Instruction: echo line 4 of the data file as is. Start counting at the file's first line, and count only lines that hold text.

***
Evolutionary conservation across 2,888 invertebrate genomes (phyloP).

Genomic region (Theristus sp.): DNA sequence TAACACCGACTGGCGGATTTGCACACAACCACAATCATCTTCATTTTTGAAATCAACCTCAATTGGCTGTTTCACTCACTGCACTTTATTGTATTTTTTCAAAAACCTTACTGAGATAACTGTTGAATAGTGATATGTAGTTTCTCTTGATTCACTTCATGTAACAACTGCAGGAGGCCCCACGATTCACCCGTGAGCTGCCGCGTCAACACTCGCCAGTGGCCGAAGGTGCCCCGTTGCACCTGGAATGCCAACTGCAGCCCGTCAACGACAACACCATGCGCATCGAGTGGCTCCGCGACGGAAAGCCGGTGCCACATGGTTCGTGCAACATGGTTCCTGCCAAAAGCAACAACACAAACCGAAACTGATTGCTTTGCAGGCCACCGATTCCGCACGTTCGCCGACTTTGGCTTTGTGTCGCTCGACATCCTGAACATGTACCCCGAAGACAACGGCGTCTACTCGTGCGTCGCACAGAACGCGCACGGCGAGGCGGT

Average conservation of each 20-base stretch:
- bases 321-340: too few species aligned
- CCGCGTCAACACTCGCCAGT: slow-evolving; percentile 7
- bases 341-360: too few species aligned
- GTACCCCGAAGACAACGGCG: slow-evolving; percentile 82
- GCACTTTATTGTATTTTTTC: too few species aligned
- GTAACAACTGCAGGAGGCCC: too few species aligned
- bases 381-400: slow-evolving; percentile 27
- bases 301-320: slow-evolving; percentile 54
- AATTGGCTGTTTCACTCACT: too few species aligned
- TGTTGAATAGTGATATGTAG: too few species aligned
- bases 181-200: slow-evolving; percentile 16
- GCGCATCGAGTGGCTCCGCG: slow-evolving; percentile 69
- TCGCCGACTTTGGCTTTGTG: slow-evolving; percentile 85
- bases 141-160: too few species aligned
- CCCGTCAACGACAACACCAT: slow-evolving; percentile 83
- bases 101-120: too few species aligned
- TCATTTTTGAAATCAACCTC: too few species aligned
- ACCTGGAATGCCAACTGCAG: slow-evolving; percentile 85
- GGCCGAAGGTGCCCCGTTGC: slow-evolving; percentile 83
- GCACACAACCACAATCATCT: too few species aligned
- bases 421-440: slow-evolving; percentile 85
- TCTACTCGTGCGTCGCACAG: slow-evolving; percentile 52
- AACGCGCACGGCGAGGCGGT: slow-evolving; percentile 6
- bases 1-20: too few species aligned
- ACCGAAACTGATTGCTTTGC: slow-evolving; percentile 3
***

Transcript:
- bases 321-340: too few species aligned